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Kerry to Seek to Defuse Asia Maritime Tensions During Visit

U.S. Secretary of State John Kerry
U.S. Secretary of State John Kerry arrives at Seoul military airport in Seoul on Feb. 13, 2014. Photographer: Chung Sung-Jun/Getty Images

U.S. Secretary of State John Kerry is heading to Asia for a three-nation visit where he will pressure China to restrain its maritime claims and do more to rein in North Korea’s nuclear ambitions.

Kerry will arrive today in South Korea, before moving onto China and Indonesia. He travels to the region at a time when tensions are rising between Japan and China over a territorial dispute in the East China Sea and North Korea continues to defy international calls to halt its nuclear weapons development.

This trip is his fifth to Asia and the second to Seoul since becoming the top U.S. diplomat last year. Kerry’s departure for the region coincided with a White House announcement of President Barack Obama’s own trip to Asia in April. Obama made no mention of his so-called “pivot” to the Asia-Pacific, outlining little in the way of foreign policy priorities in his Jan. 28 State of the Union address.

A senior State Department official said Kerry’s trip reflects the Obama administration’s focus on Asia as a strategic priority. The U.S. will seek China’s cooperation on efforts to convince the North Korean leadership to abandon its pursuit of nuclear missile capability, said the official who asked not to be named according to department policy.

China Disputes

Kerry will also use his visit to Beijing to reinforce the U.S. position that it is unwise for China to take actions that disrupt the status quo in in the region, said the official. Alongside its territorial claims in the East China Sea, China is embroiled in disputes with a number of Southeast Asian nations over a large part of the South China Sea, through which some of the world’s busiest shipping lanes run.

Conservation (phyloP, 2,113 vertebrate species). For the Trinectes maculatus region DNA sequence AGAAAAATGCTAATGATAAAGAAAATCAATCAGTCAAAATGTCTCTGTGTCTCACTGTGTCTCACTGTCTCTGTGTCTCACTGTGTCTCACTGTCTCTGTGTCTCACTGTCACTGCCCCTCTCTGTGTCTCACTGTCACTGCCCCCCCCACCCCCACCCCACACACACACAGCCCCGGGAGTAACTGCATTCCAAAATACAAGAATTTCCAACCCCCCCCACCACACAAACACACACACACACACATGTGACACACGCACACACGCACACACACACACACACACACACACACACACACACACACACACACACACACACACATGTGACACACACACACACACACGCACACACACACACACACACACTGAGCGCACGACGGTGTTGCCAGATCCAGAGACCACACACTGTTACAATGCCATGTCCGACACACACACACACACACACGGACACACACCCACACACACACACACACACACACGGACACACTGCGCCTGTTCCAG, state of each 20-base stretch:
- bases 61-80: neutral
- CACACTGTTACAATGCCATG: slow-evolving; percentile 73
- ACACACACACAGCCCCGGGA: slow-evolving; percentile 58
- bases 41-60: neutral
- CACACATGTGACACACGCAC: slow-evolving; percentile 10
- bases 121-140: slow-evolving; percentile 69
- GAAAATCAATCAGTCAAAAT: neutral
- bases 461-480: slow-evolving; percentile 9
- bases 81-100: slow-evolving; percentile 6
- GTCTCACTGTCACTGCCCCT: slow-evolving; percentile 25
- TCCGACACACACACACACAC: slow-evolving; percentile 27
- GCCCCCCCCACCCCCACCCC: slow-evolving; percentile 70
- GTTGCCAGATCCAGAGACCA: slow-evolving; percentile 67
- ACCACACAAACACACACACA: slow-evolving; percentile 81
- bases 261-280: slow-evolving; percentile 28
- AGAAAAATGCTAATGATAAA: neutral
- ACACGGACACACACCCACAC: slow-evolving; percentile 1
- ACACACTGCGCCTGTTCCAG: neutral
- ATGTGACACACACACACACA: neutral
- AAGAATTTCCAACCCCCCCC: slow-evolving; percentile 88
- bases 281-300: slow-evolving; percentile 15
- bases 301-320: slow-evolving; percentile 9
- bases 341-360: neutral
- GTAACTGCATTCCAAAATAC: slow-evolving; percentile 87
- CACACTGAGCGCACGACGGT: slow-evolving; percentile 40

The senior U.S. official said the Obama administration is particularly concerned by steps China has taken to undermine administrative control of other territories.

China in November set up an air defense identification zone in the East China Sea over islands disputed with Japan, demanding civil and military aircraft present flight plans before entering the space. Protests broke out in China in late 2012 after Japan bought some of the uninhabited islands, known as Senkaku in Japanese and Diaoyu in Chinese, from a private owner.

Air Zone

Arrangements for the April meeting between Obama and Japanese Prime Minister Shinzo Abe are being finalized, Japan’s Chief Cabinet Secretary Yoshihide Suga told reporters today. Japan hopes the summit can bolster security ties with the U.S. and include discussion of regional issues “such as the situation in North Korea and the freedom of the seas,” Suga said.

Kerry will meet China Foreign Minister Wang Yi during his trip, Chinese Foreign Ministry spokeswoman Hua Chunying told reporters Feb. 10. China urges the U.S. to stop making “irresponsible” remarks over China’s air defense zone, Foreign Ministry spokesman Hong Lei said in a statement on the ministry’s website Feb. 8.

In Seoul, Kerry will discuss tensions between South Korea and Japan that have risen since Abe in December visited the Yasukuni shrine, which honors Japan’s war dead, including convicted war criminals. Kerry will seek to smooth the relationship between the two U.S. allies in the region, the State Department official said.

Kerry last week restated to his counterpart Fumio Kishida that the U.S. is committed to its obligation to defend Japanese-administered territory, including in the East China Sea.

U.S. Rebalance

Recent comments by the leaders of Japan and the Philippines drawing parallels between China’s assertiveness in the region and events in pre-war Europe are “not helpful,” the commander of U.S. air forces in the Pacific said in an interview Feb. 9.

General Herbert “Hawk” Carlisle also said any move by China to extend an air defense zone south, where it has disputes with the Philippines, Vietnam and Malaysia, would be “very provocative.” China introduced fishing rules last month requiring foreign vessels to seek permission before entering waters off its southern coast.

Military spending cuts and the distraction of conflicts in other parts of the world have raised questions on the U.S. sticking to its military rebalancing to Asia. Obama sent Kerry in his place on a four-nation trip to Asia last October as he dealt with a partial government shutdown at home.

The U.S. is committed to Asia independent of budget levels, Frank Kendall, under secretary of defense for acquisition, technology and logistics, told reporters in Singapore Feb. 12.

Still, less money means “we have to do less, and we have a lot of commitments around the world so we have to rebalance the rebalance, I guess I could say,” he said. “The shift in emphasis to Asia and the Pacific region is here to stay. There’s no question about it.”

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